Beware Of The Chinese Registrar Scam

This post is primarily for those who own custom domains. Nonetheless, even if you don’t have a custom domain, it’s still a good idea to be informed about this kind of thing.

This morning, when I checked my email, I saw an email from a Chinese domain registrar. To those who don’t know this jargon, a “domain registrar” is a company where you can register a domain name for your website. For example, my blog is learnfunfacts.com. I have to register this name through a domain registrar to a domain registrar in order to own this domain name.

The email informed me that, apparently, a company named “Vsilp International Ltd.” had registered “learnfunfacts” through them. It said the company planned to register “learnfunfacts” with several Chinese TLD’s (top-level domains) such as .cn and .hk. The email asked me whether I would authorize this.

Here is the screenshot of the email:

chinese registrar scam.png

Now, you may wonder what’s the point of this. It’s not as if I have the power to stop them, right? You may also be wondering how could this be a scam.

In many cases, people tend to ignore an email like this. However, companies and people who market their brands may feel threatened if they receive such an email. So, they may contact the registrar and inquire for more details.

This is where the scam starts.

The registrar would then inform them that to stop this from happening, he had graciously reserved the domain names just for them. Of course, they have to purchase all those domains to prevent them from falling into the wrong hands…

I am not certain how many Chinese TLDs exist, but I’m sure that there are at least more than ten.

Imagine if a company purchases all of those Chinese TLDs for its domain, then it would have to pay US$300 or more a year.

This scam has been around for a long time. I first heard this in 2010 when an American blogger asked me about it. At the time, I don’t have any idea about this scam so I asked a few lawyers who I know. Most of them haven’t heard of this but one of them was able to shed light on this. She’s a corporate lawyer who had several years of experience working in China so she’s very familiar with this. I was surprised when she told me that this scam’s an old one and she had already received several letters from foreign companies asking her the same thing. I was further told that this scam had already deceived several people and companies.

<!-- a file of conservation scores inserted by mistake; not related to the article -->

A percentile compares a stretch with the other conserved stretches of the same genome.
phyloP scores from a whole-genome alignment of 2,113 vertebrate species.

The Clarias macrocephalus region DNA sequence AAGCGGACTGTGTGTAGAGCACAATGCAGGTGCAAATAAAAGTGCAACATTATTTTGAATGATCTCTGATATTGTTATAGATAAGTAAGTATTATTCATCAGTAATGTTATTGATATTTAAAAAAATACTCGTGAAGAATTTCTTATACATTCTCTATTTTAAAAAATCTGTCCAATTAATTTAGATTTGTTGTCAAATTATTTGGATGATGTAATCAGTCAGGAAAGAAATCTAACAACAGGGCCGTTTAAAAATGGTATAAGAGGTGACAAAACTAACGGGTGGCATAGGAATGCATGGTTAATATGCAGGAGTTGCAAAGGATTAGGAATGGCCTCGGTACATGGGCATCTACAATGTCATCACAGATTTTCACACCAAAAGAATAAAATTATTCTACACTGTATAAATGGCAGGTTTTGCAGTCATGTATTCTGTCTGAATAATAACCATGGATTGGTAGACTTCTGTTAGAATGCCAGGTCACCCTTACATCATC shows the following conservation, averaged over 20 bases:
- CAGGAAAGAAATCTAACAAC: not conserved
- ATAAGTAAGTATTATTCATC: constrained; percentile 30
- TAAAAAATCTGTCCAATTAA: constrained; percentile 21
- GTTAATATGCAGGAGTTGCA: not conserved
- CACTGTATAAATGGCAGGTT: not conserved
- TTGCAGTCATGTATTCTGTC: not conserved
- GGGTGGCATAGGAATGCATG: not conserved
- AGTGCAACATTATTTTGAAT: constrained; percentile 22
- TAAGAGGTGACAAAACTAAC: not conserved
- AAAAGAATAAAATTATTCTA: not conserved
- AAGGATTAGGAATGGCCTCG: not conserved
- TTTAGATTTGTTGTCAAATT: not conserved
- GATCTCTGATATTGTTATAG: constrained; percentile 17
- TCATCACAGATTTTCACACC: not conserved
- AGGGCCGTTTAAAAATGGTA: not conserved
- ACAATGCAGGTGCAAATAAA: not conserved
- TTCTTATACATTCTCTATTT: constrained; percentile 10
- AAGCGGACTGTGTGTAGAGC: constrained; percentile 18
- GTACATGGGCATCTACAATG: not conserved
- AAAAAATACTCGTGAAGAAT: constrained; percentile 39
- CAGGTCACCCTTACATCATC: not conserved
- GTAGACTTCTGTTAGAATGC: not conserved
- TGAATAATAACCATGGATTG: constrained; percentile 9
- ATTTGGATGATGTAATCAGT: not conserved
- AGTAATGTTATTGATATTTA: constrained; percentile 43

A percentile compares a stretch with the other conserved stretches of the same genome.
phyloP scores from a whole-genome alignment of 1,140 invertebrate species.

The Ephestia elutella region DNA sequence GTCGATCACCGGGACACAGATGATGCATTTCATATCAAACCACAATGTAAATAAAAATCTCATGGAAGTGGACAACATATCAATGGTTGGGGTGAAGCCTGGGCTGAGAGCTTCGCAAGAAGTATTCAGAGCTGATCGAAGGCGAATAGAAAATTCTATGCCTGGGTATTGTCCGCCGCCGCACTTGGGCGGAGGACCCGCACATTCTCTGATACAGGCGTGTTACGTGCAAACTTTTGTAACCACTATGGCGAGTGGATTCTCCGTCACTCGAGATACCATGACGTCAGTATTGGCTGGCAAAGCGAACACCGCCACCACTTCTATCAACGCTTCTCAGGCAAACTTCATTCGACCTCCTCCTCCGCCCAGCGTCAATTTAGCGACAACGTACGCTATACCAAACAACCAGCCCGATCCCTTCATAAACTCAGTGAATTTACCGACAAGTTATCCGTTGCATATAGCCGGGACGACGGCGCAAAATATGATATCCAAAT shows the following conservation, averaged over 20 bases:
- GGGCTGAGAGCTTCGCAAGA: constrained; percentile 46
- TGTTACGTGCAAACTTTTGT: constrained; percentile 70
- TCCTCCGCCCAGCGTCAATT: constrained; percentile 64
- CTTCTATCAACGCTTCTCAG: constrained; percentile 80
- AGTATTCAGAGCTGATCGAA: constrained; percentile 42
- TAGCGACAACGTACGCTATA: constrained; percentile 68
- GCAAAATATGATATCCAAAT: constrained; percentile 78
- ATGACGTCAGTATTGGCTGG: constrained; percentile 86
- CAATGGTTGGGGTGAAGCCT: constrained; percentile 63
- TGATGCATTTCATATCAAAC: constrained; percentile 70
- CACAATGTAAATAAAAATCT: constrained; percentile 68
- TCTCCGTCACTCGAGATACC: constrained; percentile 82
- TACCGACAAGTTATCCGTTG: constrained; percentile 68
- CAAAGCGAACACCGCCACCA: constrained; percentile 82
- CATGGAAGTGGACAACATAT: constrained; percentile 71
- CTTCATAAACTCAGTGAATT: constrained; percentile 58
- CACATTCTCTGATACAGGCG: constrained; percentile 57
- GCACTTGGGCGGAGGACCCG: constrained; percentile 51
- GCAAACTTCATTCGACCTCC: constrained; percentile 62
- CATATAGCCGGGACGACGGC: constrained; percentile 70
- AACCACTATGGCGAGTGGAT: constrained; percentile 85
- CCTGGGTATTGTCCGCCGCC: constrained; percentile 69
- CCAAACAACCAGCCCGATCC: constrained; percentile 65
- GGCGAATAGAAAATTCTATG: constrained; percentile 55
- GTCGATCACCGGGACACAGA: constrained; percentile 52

After so many years, it seems that this scam isn’t dead yet. This means that it may still be effective at fooling people. After all, certain scams continue to survive for a reason.

So, if you receive this kind of email, just disregard it.

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About Edmark M. Law

My name Edmark M. Law. I work as a freelance writer, mainly writing about science and mathematics. I am an ardent hobbyist. I like to read, solve puzzles, play chess, make origami and play basketball. In addition, I dabble in magic, particularly card magic and other sleight-of-hand type magic. I live in Hong Kong. I blog at learnfunfacts.com. You can find me on Twitter @EdmarkLaw and Facebook. My email is edmarklaw@learnfunfacts.com
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19 Responses to Beware Of The Chinese Registrar Scam

  1. 6413862cyh says:

    不错(not bed)

    Liked by 1 person

  2. craftysurf says:

    Good gravy, people- quit running scams 😡

    Liked by 1 person

  3. No wonder my Chinese fortune-cookie said, “You’re on your way to the top! Top-level Domains, that is!”

    Liked by 3 people

  4. yesmoreblogs says:

    Thanks for the advice. I haven’t got a custom domain yet but I’ve been thinking about it. I never knew this kind of thing happend. Hopefully it will help someone from getting scammed.

    Liked by 3 people

  5. Thank you for the heads-up, Edmark.

    Liked by 1 person

  6. Jason Frels says:

    My Nigerian prince friend says this is legit.

    Liked by 4 people

  7. John says:

    I have received bills from many companies to extend my domain name. but I know which company I have both the domain name and my server on. Certainly there are people who go on the bluff …

    Liked by 3 people

  8. curioussteph says:

    another public service provided. thank you.

    Liked by 3 people

  9. I received one of those messages recently as well… not from a Chinese company, but some company I had not heard of, so I deleted it. BUT you are right, the goal is to get us scared that something will happen to our domain name. Ah, it gets tiring always having to be on our guard, right. 🙂

    Liked by 4 people

  10. Great that you shared this. Thankyou.

    Liked by 4 people

  11. ivor20 says:

    Thank you Edmark,

    Liked by 1 person

  12. lifecameos says:

    yes thank fro the warning. I keep on receiving phone calls from various foreign accents announcing they are Windows Technical Department .. I say “Hackers !” or “Scammers !” etc etc and hang up. Like your scam it is obviously being tried out by a number of different groups, even though it is obvious that I know this is a scam.

    Liked by 5 people

  13. masercot says:

    Thanks for the warning…

    Liked by 5 people

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